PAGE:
From midnight to sundown on Sunday the debate raged across Louisiana bar tops, bed pillows and supermarket aisles: Were the Tigers geauxing to the big game or not? LSU received the answer in private just after 2 p.m. from SEC commissioner Mike Slive, who relayed a message from the BCS to university chancellor Mark Emmert, who gave the nod to assistant athletic director Sam Nader, who ran off in search of Tigers coach Nick Saban—who was busy conducting a team meeting in the school's football complex. After summoning the coach outside the room, Nader delivered the verdict: LSU had indeed vaulted over Southern Cal to No. 2 in the BCS standings and would play for its first national championship in 45 years.
Other coaches might have started hooraying down the hallways. Saban, a cool, compact 52-year-old with a public expression that ranges from granite-faced to slightly bemused, had a question. "So when's the game?"
Deadpan? Try dead serious. When considering how a star-starved team that was ranked No. 14 in the preseason sneaked into the Sugar Bowl, you might look to the fact that its coach didn't know the date of the national-title game, scheduled to be played a few dozen miles from his backyard. While other coaches dangle the prospect of bowl games in front of their players, Saban preaches gimlet-eyed focus on the next win. "I don't think Coach used the word bowl once all season," said wide receiver Michael Clayton last Saturday. The fruits of this tactic are apparent. In 2001, an SEC championship and a Sugar Bowl win over Illinois. In an injury-fraught 2002, a six-game winning streak. And on Saturday night, with the final gun sounding 10 minutes after No. 1 Oklahoma had tripped over the finish line, a 34-13 SEC tide-game victory over fifth-ranked Georgia to lift the Tigers to 12-1, their best record since going 11-0 in '58, the year of their lone national championship.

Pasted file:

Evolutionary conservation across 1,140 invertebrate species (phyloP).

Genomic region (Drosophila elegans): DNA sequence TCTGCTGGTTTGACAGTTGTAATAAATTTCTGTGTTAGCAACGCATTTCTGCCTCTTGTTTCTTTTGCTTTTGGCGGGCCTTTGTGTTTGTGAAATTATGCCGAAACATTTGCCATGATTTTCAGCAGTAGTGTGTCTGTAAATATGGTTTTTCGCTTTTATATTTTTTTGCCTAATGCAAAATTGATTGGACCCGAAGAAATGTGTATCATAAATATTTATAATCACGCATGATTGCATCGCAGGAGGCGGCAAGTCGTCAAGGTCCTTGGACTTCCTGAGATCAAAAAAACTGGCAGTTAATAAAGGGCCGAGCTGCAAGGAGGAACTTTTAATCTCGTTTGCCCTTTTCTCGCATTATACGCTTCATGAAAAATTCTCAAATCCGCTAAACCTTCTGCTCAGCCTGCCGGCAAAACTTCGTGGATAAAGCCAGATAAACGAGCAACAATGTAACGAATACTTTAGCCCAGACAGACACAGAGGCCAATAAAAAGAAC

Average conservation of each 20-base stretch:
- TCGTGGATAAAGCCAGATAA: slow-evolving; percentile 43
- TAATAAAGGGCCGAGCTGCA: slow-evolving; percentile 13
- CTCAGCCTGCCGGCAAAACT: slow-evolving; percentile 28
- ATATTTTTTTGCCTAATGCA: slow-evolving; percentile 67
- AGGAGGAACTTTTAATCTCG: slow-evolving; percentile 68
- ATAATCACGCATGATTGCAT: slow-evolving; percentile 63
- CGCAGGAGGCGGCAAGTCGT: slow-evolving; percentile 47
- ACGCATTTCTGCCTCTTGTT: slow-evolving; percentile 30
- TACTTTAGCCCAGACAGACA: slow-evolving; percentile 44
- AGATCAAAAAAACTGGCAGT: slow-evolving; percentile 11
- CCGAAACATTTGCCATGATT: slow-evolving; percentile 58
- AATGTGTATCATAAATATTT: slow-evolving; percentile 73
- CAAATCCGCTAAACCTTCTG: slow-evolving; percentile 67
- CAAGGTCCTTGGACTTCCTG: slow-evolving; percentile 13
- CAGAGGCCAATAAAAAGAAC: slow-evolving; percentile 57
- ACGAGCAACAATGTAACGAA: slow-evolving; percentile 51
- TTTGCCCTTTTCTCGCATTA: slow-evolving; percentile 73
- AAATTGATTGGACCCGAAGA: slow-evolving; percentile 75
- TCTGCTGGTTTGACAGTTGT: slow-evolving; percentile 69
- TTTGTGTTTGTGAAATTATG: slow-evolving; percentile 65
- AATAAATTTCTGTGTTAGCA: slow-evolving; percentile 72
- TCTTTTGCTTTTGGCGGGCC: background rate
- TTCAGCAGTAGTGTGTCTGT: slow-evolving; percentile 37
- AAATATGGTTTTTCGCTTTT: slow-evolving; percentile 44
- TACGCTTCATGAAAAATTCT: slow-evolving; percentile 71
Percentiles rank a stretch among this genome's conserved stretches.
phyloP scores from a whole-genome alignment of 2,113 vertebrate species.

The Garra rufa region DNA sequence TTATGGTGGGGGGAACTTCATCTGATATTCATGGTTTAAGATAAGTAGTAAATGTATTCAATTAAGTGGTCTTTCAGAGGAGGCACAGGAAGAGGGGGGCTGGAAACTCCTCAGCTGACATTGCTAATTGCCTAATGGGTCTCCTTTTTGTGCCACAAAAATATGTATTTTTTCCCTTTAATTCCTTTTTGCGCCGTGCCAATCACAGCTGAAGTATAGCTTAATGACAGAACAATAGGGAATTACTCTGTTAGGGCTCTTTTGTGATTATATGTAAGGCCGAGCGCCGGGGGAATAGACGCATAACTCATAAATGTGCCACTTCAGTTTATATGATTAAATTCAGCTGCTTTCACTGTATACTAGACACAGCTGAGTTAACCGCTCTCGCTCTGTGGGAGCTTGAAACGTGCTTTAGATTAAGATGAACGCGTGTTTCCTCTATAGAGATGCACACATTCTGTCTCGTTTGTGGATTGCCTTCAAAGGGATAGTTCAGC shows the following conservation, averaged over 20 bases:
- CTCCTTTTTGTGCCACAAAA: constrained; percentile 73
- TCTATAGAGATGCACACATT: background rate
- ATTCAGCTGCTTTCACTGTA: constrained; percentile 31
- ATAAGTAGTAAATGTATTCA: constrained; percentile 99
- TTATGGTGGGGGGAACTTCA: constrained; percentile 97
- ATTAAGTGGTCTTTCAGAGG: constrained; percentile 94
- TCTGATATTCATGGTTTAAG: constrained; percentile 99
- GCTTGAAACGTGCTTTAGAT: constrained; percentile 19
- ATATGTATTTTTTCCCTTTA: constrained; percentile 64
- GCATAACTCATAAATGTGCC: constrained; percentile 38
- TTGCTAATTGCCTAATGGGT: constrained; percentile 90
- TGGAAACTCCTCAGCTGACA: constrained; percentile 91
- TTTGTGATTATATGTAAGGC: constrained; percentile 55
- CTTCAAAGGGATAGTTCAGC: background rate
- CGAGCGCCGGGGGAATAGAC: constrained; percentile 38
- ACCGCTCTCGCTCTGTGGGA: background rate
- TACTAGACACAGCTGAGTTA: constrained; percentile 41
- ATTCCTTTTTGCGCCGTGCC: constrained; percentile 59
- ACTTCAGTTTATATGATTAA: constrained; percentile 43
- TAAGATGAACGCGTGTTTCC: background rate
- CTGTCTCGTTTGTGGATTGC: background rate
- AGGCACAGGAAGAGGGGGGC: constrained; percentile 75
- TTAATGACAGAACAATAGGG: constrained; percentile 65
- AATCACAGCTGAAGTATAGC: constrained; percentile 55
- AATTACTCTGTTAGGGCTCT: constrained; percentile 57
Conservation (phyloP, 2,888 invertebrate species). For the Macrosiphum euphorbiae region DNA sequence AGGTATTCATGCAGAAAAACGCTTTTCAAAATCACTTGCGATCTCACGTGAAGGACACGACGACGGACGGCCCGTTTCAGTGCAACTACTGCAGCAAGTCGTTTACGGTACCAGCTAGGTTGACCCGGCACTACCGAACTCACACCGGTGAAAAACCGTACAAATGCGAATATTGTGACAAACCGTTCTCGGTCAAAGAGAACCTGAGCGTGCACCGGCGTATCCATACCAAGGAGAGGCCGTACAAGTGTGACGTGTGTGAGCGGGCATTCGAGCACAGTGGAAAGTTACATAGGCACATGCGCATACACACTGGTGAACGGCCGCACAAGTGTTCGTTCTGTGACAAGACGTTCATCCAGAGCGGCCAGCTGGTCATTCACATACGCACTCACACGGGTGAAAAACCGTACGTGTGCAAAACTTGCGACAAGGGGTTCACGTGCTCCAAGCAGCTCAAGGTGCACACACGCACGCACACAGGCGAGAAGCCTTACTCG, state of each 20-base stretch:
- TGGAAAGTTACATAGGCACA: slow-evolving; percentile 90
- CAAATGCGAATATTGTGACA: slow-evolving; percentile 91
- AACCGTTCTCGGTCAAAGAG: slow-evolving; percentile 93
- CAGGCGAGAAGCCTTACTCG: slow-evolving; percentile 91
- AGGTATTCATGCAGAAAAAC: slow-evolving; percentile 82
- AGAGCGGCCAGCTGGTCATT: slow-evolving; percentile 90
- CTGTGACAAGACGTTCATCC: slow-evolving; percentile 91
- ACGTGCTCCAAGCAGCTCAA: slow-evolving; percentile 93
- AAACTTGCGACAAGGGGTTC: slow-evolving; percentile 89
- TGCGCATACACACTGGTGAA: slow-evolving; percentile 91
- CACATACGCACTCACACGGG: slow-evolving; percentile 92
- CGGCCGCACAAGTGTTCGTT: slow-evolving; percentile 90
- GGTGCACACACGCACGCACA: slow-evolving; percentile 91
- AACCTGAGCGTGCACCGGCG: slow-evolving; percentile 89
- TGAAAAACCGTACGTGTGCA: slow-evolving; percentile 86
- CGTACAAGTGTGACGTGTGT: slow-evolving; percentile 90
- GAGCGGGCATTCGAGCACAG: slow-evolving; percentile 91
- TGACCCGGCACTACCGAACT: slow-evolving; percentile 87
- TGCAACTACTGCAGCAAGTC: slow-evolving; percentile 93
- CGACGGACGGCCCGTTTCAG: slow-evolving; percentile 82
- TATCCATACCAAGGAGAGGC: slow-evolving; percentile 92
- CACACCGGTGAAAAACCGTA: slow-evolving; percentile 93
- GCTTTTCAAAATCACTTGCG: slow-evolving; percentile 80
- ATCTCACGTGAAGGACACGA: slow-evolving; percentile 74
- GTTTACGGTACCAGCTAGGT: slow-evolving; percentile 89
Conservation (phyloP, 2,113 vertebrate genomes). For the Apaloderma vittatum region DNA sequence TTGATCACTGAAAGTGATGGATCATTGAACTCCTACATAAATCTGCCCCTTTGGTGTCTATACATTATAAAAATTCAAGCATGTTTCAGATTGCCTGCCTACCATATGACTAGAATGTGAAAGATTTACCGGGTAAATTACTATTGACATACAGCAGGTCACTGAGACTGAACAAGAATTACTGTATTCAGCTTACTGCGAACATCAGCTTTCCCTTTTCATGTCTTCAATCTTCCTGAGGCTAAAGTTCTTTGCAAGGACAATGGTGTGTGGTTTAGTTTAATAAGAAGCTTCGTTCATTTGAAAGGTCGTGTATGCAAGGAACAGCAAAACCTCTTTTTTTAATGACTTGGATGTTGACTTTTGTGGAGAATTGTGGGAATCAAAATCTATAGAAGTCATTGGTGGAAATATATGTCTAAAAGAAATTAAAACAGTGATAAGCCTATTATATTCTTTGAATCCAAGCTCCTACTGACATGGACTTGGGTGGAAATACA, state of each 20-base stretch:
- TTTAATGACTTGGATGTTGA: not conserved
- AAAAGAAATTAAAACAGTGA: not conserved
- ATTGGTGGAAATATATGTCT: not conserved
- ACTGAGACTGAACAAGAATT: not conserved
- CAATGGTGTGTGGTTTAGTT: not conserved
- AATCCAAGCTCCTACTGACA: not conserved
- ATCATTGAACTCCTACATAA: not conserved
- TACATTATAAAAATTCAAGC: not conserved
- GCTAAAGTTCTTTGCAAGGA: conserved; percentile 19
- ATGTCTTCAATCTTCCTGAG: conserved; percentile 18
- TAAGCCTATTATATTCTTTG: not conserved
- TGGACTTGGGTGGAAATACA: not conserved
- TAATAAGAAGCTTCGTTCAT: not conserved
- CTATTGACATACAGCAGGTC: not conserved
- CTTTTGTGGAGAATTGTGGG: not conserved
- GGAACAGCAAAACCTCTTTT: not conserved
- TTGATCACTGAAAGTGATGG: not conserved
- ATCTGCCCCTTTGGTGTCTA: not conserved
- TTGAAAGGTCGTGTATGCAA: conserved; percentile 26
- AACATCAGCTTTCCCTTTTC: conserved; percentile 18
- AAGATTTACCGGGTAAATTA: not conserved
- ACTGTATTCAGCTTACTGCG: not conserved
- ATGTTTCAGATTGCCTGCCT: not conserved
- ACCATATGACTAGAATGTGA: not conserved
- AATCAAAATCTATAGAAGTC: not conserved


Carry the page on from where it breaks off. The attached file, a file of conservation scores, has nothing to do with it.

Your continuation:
Not surprisingly in a region where college football is king, Saban is revered like a royal. Creole grandmamas laud his blitz packages, while more than a few Bayou gentlemen have refashioned themselves in the coach's sport-coat-over-turtleneck style. "Not since I was in my 20s has LSU been this good, and that's because of Nick Saban," one 66-year-old Tigers season-ticket holder said after Saturday's game. "The ladies like him because he's good-looking. I like him because he just wins and wins and wins?
"The man can flat-out win games," echoed a middle-aged LSU alum traveling by plane from Atlanta to Lafayette, La., on Sunday morning.
Later that afternoon a taxi driver working downtown Baton Rouge inquired of a passenger, "That coach, he has won many games, non?"
Oui. With an emphasis on focus, discipline and hard-nosed defense, Saban has roused the South's most deeply slumbering giant. From 1973 through '99, while Saban was elevating himself from Kent State graduate assistant to college-and-NFL defensive coordinator and finally to head coach of Michigan State, LSU won just one outright conference title. And yet when the Tigers approached Saban with a job offer five years into his tenure at Michigan State, the coach considered the speed and athleticism that is so abundant in Bayou country and started dreaming of untapped potential.
After accepting the LSU job in November 1999 and transporting his wife, Terry, and their children, Nick and Kristen, to Baton Rouge, Saban set out to justify abandoning a Spartans team he had just coached to a 9-2 record. His new players, several dozen of whom grew up accustomed to the Big Easy lifestyle, were shocked at the coach's NFL-style summer-workout program, which included 26 reps of 110-yard sprints on the first running day. "If you leaned over or on someone else, you did an extra one," says senior defensive tackle Chad Lavalais. "I've never minded hard work, but there were times when I said to myself, Man, why am I doing this?"
Players might have protested outwardly had Saban not been even more demanding of himself. Asked to estimate how many hours a day her husband works, Terry responds with how many he doesn't: "About three." Says junior safety Travis Daniels, "I'll never forget the Wednesday night when I passed by the football office around 11 p.m. and saw Coach's car still in the parking lot. More than anything he's said, that hit home."
The Tigers have gotten tougher and more disciplined each year of Saban's tenure, and they peaked this season. Although players had a choice of doing individual weight workouts at 7:30, 8:30 or 9:30 in the morning during the summer, four out of five showed up at the earliest time slot. The morning gatherings fostered a team chemistry that Saban says he has "never seen at any level" in his 30 years of coaching.